Geez, there we were, back in line for the GRF ... deja vu all over again. They were letting the cars into the lot just as we arrived and we got what we've decided is the best parking place for ingress and egress. We queued up with our chairs and stuff, recognizing some of the people (who were as excited as we were, we were all veterans) and of course some of the vendors frantically setting up beside the line. They wrist-banded us and let us in by a bit after 4:30 and we quickly set up our chairs on our customary patch of grass to the left of the conduit to the soundboard, a few rows back from the line demarcating seating area from standing area. They had smartly expanded the standing area this year, so this sweet spot in front of the soundboard was only 15 rows or so, as opposed to the 20-30 we'd seen in past years.
Woohoo! First up was Western Centuries, who came on right after 5 while people were still frantically arriving after a long work day, and were rapidly filling in the beautiful GRF fields. The most prominent name in this band is Cahalen Morrison, who has had a hand in several excellent roots records over the past few years (Morrison & West), Jim Miller (from Donna the Buffalo), et al.
Friend Suze was there taking pictures from the get go ... she'd been in line in front of us and recommended the new Twisted Pine.
Some settling in and fetching food caused us to not pay a whole lot of attention to their act, but up next was The Sweetback Sisters, who've just released a new record (King Of Killing Time) and had some excellent songs in store for us, such as the title track, Cindy Walker's It's All Your Fault, If Drinkin' Don't Kill Me Her Memory Will, and their incredibly rocking (in a Sweetback way) I'm Gonna Cry (written by band member Jesse Milnes). Of course they mixed in a few hits, such as Chicken Ain't Chicken.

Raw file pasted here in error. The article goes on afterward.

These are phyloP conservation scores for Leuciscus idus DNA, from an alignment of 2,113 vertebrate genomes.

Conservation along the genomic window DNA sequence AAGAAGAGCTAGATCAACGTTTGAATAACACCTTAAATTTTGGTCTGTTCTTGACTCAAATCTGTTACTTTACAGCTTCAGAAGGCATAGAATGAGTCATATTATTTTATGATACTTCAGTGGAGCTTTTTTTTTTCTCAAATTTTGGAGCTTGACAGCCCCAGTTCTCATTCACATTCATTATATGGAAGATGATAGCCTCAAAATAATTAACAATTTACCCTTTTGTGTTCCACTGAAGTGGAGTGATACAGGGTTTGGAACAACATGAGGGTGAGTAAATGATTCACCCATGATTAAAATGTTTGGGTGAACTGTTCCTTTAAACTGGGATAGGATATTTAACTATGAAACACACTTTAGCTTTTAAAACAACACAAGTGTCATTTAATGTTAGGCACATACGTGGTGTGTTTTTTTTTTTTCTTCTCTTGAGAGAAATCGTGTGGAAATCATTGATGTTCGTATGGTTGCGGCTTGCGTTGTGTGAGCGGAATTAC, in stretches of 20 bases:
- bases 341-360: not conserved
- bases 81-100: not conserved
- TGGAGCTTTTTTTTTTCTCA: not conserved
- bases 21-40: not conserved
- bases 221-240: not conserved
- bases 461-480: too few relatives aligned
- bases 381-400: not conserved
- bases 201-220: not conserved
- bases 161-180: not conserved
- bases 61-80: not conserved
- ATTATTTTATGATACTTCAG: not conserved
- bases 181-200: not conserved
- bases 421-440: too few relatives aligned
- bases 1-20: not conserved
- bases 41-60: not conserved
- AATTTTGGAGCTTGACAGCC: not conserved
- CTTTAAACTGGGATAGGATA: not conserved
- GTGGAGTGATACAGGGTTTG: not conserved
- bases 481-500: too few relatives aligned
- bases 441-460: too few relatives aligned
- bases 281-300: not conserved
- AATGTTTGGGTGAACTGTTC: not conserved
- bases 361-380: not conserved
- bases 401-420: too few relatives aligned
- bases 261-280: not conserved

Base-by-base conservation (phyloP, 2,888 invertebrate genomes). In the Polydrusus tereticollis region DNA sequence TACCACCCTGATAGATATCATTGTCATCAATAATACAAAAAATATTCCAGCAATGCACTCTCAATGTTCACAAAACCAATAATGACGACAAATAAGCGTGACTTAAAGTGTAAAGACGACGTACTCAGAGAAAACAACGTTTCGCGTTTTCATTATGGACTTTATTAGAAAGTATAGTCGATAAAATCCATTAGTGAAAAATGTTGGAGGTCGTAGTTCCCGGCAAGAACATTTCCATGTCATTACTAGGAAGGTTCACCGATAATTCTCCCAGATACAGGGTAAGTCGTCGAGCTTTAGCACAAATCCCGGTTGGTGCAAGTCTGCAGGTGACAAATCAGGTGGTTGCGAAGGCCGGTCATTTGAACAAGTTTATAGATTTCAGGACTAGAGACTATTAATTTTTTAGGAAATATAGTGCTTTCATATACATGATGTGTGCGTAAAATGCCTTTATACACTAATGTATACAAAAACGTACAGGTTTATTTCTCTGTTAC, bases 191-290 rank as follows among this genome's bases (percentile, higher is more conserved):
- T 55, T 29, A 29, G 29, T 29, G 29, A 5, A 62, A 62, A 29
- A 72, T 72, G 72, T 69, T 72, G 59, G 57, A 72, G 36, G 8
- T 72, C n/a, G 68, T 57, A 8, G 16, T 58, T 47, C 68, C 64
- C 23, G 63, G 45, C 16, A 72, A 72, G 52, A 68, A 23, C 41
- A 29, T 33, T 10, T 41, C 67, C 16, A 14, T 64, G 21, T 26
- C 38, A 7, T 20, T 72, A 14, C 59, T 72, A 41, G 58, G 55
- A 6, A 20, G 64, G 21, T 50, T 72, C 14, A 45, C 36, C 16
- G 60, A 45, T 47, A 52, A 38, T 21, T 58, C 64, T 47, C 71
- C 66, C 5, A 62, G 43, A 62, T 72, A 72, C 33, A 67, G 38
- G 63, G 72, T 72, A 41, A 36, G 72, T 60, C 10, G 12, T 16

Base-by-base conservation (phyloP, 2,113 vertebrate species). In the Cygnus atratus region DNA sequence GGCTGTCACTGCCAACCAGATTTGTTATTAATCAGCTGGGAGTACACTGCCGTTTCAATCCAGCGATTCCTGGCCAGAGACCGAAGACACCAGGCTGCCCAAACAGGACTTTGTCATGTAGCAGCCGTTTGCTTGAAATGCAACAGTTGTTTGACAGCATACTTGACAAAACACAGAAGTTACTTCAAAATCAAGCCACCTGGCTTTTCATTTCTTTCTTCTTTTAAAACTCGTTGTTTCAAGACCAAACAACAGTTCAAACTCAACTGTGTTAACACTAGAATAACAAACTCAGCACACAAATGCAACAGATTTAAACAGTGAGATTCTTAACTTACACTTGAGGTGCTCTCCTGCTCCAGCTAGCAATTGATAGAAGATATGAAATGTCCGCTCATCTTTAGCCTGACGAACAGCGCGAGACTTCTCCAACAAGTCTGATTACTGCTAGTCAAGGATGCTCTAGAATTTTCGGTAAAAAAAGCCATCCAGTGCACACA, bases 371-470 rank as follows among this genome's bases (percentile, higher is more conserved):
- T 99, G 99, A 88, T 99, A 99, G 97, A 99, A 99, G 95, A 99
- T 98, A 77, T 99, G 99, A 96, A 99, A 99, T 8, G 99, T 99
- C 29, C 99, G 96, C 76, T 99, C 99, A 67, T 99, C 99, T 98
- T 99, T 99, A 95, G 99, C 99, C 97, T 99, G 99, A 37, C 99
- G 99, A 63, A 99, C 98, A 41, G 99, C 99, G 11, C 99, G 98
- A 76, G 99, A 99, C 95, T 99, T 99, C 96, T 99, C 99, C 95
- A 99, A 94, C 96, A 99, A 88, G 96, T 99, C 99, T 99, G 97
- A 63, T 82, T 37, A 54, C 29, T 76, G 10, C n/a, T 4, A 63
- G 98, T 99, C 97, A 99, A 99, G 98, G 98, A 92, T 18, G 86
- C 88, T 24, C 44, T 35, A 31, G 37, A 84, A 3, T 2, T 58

OK, up next on the Main Stage was Big Al Anderson (of NRBQ fame) and so we figured it was a good time for diversity. We went our separate ways and I stopped by the Parlor Room stage, which had been turned into the "Next Wave Stage" that evening to showcase a bevy of young local bands. I caught a couple of song snippets from Court Etiquette which were very good, but then proceeded down to the Four Rivers Stage, which on Fridays is the de facto Latin stage.
Dave and Sarah ended up down there too (as did Michelle and others, can't believe we were all down there at the same time and I only ran into Dave), and we all agreed that Fulaso (short for Funky Latin Soul) was fantastic. They were the band that most exceeded my expectations that night, by far. I can still see them playing: an incredible percussion core of traps, congas, and a third member on bongos, güiro, and other percussion, and a quartet of horn players who produced a wonderful sound. They had an alto and baritone sax and a trumpet and trombone, and their groove was deep and throbbing and relentless. Added to this was an excellent bassist, the bandleader on keys, plus the dynamic Erica Ramos on vocals, who shimmied us into Latin heaven (she also took her turn on the güiro, a very democratic band).